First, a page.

US8882652B2 - (Partial) apparatus for preventing incontinence with a fixing device to be immovably implanted in body tissue - Google Patents

(Partial) apparatus for preventing incontinence with a fixing device to be immovably implanted in body tissue Download PDF

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US8882652B2
US8882652B2 US12928954 US92895410A US8882652B2 US 8882652 B2 US8882652 B2 US 8882652B2 US 12928954 US12928954 US 12928954 US 92895410 A US92895410 A US 92895410A US 8882652 B2 US8882652 B2 US 8882652B2
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apparatus
element
body
guiding
tube
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US20120165600A1 (en )
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Thomas Vitzthum
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R and M CONSULTING AND TRADING GmbH and CO KG
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R & M CONSULTING AND TRADING GMBH & CO. KG
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    • AHUMAN NECESSITIES
    • A61MEDICAL OR VETERINARY SCIENCE; HYGIENE
    • A61FFILTERS IMPLANTABLE INTO BLOOD VESSELS; PROSTHESES; DEVICES PROVIDING PATENCY TO, OR PREVENTING COLLAPSING OF, TUBULAR STRUCTURES OF THE BODY, E.G. STENTS; ORTHOPAEDIC, NURSING OR CONTRACEPTIVE DEVICES; FOMENTATION; TREATMENT OR PROTECTION OF EYES OR EARS; BANDAGES, DRESSINGS OR ABSORBENT PADS; FIRST-AID KITS
    • A61F2/00Filters implantable into blood vessels; Prostheses, i.e. artificial substitutes or replacements for parts of the body; Appliances for connecting them with the body; Devices providing patency to, or preventing collapsing of, tubular structures of the body, e.g. stents
    • A61F2/0004Closure means for urethra or rectum, i.e. anti-incontinence devices or support slings against pelvic prolapse
    • A61F2/0031Closure means for urethra or rectum, i.e. anti-incontinence devices or support slings against pelvic prolapse for constricting the lumen; Support slings for the urethra
    • A61F2/0036Closure means for urethra or rectum, i.e. anti-incontinence devices or support slings against pelvic prolapse for constricting the lumen; Support slings for the urethra implantable
    • A61F2/004Closure means for urethra or rectum, i.e. anti-incontinence devices or support slings against pelvic prolapse for constricting the lumen; Support slings for the urethra implantable inflatable

Abstract

An apparatus for preventing incontinence includes a tubular body with a first guiding element connected to a tube-shaped retaining element with a second guiding element that opens axially into a termination on a side of the retaining element. The retaining element is formed of a reversible stretchable and compressible metal grille that is air-tight and fluid-tight at the termination in a region of a transition thereof to the tubular body. A fixing device that fixes the apparatus when the apparatus is immovably implanted in a body tissue of a patient is formed of the first guiding element defining areas with axially spaced projections. In a non-extended state, the projections are formed as slits protruding out of the surface of the first guiding element and, in an axially extended state, the projections are immovably implanted in the body tissue when the first guiding element is compressed in an axial direction.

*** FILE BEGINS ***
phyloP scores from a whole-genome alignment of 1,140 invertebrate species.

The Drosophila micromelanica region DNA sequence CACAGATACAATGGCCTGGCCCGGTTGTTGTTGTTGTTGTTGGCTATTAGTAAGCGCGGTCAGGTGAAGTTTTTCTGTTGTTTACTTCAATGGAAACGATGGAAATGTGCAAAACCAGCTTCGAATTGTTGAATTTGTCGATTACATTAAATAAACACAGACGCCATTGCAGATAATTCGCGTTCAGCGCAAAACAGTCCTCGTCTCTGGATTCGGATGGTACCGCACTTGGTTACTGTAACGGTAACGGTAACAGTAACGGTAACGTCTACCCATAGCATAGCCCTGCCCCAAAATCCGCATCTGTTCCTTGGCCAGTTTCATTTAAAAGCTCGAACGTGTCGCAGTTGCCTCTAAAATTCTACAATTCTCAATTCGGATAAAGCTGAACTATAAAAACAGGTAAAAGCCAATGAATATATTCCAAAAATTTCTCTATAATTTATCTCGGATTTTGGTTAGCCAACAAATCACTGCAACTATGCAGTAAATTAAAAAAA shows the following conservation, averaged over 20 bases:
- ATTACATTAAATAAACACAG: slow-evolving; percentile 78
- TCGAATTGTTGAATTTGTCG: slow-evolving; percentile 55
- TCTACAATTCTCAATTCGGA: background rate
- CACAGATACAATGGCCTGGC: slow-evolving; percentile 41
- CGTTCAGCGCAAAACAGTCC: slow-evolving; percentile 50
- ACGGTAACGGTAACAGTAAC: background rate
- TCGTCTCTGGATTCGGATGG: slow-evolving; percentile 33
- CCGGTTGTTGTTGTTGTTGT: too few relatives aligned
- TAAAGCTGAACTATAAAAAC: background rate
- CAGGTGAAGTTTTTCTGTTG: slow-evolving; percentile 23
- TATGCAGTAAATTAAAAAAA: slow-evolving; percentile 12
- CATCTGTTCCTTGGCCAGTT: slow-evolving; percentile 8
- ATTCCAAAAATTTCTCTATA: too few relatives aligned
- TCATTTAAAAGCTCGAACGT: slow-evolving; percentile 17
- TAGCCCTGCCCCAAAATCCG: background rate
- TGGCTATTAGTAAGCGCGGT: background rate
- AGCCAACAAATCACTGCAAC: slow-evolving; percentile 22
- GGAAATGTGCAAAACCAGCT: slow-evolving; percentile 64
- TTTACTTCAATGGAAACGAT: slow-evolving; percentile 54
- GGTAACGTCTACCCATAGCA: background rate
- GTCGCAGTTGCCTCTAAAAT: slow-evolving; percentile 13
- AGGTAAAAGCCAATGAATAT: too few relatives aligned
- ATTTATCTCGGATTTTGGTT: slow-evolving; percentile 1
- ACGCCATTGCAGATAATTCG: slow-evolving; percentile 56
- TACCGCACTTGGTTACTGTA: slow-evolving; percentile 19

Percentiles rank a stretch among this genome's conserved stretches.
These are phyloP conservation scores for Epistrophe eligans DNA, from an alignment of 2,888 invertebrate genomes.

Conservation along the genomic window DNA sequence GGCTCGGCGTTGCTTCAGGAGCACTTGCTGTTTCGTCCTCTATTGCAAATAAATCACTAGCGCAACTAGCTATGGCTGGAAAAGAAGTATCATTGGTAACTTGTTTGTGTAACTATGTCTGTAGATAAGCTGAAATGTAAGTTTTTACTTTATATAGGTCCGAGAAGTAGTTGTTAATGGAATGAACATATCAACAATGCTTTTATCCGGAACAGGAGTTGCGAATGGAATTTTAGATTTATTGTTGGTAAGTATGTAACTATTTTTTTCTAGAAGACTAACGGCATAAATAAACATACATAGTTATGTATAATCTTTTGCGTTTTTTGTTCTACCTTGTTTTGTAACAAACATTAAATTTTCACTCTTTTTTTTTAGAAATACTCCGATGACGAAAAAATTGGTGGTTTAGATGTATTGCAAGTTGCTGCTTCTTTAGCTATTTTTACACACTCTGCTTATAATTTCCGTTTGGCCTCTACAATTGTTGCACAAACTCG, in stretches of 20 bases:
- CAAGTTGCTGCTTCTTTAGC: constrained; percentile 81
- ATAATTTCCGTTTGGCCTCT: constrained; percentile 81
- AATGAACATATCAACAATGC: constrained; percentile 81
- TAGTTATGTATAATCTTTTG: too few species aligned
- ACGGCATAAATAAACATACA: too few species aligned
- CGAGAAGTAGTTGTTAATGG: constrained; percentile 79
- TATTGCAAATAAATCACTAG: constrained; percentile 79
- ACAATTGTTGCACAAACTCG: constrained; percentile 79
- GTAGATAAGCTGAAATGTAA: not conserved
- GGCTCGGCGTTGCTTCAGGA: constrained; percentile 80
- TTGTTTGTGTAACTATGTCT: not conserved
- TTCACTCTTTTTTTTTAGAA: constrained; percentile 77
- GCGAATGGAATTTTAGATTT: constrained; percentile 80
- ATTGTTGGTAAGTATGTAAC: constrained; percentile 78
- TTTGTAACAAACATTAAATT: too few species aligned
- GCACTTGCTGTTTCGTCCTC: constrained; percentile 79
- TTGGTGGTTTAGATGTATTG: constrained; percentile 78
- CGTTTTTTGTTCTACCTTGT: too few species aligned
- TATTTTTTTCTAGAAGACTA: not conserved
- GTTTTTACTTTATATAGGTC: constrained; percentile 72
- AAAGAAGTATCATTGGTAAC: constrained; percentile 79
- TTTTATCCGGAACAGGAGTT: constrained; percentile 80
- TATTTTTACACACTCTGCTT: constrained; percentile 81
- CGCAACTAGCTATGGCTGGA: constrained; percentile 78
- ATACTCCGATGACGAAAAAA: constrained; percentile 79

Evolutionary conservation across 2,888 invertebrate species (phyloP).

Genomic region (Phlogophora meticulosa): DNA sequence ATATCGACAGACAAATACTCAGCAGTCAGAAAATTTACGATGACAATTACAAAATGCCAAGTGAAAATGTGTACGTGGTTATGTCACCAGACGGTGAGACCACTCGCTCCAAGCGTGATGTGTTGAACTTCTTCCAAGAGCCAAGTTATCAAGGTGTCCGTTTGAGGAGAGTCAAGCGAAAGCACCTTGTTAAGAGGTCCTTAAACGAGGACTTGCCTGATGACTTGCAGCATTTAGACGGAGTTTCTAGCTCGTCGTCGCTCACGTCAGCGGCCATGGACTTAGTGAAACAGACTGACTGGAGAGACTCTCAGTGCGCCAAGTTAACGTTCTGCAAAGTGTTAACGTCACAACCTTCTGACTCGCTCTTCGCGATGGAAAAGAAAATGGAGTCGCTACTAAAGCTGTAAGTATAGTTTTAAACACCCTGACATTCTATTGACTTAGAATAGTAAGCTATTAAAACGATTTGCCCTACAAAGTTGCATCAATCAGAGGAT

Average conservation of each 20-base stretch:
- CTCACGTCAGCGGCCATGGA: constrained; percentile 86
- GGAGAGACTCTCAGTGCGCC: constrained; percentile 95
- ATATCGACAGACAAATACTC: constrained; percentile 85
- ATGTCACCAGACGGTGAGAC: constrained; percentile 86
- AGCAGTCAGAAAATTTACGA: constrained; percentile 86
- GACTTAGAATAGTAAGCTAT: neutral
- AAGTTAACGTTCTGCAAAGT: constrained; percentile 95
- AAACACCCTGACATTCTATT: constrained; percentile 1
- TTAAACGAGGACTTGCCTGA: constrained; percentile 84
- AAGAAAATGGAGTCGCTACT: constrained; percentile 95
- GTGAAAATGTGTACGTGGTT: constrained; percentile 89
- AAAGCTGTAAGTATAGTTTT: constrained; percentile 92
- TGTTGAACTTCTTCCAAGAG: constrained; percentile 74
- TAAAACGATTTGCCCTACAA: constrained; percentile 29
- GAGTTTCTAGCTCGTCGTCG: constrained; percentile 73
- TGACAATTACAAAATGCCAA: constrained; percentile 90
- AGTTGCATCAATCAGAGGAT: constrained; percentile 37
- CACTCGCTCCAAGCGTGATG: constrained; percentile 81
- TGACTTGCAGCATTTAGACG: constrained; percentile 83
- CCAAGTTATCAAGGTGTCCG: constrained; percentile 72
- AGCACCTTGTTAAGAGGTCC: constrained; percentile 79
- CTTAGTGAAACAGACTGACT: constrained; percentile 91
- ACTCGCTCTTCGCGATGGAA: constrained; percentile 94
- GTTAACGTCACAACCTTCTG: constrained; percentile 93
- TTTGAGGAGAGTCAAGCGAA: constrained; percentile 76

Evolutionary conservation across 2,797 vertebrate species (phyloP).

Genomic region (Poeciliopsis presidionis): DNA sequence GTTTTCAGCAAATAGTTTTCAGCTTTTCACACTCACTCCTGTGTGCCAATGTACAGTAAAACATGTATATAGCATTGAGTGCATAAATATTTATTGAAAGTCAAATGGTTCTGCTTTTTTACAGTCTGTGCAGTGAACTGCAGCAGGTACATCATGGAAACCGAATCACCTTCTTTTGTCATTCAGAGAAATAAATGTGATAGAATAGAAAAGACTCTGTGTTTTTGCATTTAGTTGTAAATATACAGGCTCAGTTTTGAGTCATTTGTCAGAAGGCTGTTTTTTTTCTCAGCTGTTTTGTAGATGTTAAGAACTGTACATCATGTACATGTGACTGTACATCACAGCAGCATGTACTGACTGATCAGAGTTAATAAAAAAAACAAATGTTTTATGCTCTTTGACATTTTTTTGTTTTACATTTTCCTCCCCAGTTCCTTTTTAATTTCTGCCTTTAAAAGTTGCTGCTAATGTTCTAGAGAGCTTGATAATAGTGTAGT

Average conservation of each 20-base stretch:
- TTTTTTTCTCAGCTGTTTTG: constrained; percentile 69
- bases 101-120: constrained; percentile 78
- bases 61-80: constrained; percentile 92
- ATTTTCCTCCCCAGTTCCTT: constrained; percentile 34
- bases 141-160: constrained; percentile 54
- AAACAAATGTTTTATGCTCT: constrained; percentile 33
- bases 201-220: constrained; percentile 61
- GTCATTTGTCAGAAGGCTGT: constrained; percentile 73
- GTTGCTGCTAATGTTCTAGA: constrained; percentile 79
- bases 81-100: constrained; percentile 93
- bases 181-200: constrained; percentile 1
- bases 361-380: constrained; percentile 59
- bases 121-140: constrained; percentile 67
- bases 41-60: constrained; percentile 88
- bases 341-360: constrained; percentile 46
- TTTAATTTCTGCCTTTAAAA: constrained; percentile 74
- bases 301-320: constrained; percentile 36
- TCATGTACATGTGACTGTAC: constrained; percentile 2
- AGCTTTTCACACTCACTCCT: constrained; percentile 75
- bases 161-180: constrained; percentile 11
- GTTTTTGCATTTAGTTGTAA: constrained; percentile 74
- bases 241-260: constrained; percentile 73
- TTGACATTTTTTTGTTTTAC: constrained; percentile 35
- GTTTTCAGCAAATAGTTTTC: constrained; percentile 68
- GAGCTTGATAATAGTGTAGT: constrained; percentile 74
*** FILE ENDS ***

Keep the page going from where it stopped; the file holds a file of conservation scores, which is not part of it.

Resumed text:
Description

BACKGROUND OF THE INVENTION

1. Field of the Invention

The present invention concerns an apparatus for preventing incontinence and a part of this apparatus which then interacts with a second part and features a fixing device for immovable implantation in body tissue. The part of the apparatus which is to prevent incontinence features a tubular body with a first longitudinal guiding element inside. Connected to the tubular body is a tube-like retaining element which features a second elongated guiding element inside. This ends in a finish in an axial direction on its opposing side to the tubular body. The tube-like retaining element is formed as a reversible stretchable and compressible metal grid which features a polymer covering, together with which it is kept air- and liquid-tight at the finish on the one hand and in the vicinity of the transition to the pipe-like body on the other.

2. Background Information

The term incontinence basically means the inability to retain something. In terms of the present invention this can, for example, be aconuresis. Such an involuntary urine loss is definitely a frequently occurring illness which can have various causes. The general term aconuresis is therefore just the generic term for very different types of illness which can be differentiated and defined by means of their causes. In addition to incontinence caused by stress and pressure, motoric and sensoric urge incontinence are also known. These should in turn be distinguished from obstructive overflow incontinence and functional overflow incontinence, supra-spinal and spinal reflex incontinence or extraurethral incontinence as further causes of incontinence.